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Epistle LVI.

To John, Bishop.

Gregory to John, Bishop of Ravenna15041504    This John, and apparently previous bishops of Ravenna, appear to have assumed a dignity not conceded to other metropolitans; perhaps on the ground of Ravenna being the seat of the Exarch, and having been once the imperial residence.  The pallium usually granted to Metropolitans was allowed to be used by them only during the celebration of the Eucharist; and we find Gregory, in several epistles, restricting them to such use of it, when he sent it to them.  John was reported to have worn it while receiving the laity in the sacristy before celebration; and he owned to having worn it in solemn processions through the city, alleging custom and peculiar privilege.  Further, his clergy, when accompanying him in processions, had been accustomed to carry napkins (mappulæ), which appear to have been signs of dignity.  It is for these assumptions that Gregory now remonstrates with him; but apparently in vain with regard to the use of the pallium in processions through the city:  for Marinianus, the successor of John, continued the custom, though whether he finally persisted in it does not appear.  Other letters referring to the subject are V. 15; VI. 34, 61..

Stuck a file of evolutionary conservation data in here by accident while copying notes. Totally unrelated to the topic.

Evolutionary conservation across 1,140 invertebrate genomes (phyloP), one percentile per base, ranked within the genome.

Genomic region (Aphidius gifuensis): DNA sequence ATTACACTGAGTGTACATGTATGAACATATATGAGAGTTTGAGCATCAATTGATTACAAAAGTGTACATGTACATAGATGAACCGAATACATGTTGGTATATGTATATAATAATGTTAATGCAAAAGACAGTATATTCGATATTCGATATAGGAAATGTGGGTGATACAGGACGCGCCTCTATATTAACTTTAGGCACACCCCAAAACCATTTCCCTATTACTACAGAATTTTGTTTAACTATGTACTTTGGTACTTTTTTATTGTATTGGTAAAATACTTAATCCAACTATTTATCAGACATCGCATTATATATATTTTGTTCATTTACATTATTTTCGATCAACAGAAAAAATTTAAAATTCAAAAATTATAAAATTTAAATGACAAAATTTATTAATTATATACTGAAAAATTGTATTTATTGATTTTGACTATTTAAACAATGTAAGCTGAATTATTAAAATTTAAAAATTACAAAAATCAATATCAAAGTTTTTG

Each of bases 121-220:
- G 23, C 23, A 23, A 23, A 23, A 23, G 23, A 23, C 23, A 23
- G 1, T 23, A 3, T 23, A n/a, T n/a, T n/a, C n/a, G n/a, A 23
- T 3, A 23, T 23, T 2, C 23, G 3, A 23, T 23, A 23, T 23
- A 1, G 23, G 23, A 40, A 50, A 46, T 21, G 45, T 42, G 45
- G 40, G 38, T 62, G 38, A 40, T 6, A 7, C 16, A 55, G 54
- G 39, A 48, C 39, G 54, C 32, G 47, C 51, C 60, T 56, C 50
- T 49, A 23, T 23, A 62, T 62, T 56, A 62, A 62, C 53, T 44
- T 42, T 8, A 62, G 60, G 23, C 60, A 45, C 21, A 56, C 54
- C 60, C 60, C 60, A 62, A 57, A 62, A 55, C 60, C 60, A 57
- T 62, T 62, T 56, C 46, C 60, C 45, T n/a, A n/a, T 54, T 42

It is not long since certain things had been 137btold us about thy Fraternity concerning which we remember having declared ourselves in full, when Castorius, notary of the holy church over which we preside, went into your parts.  For it had come to our ears that some things were being done in your church contrary to custom and to the way of humility, which alone, as you well know, exalts the priestly office.  Now, if your Wisdom had received our admonitions kindly or with episcopal seriousness, you ought not to have been incensed by them, but have corrected these same things with thanks to us.  For it is contrary to ecclesiastical use, if even unjust correction (the which be far from us) is not most patiently borne.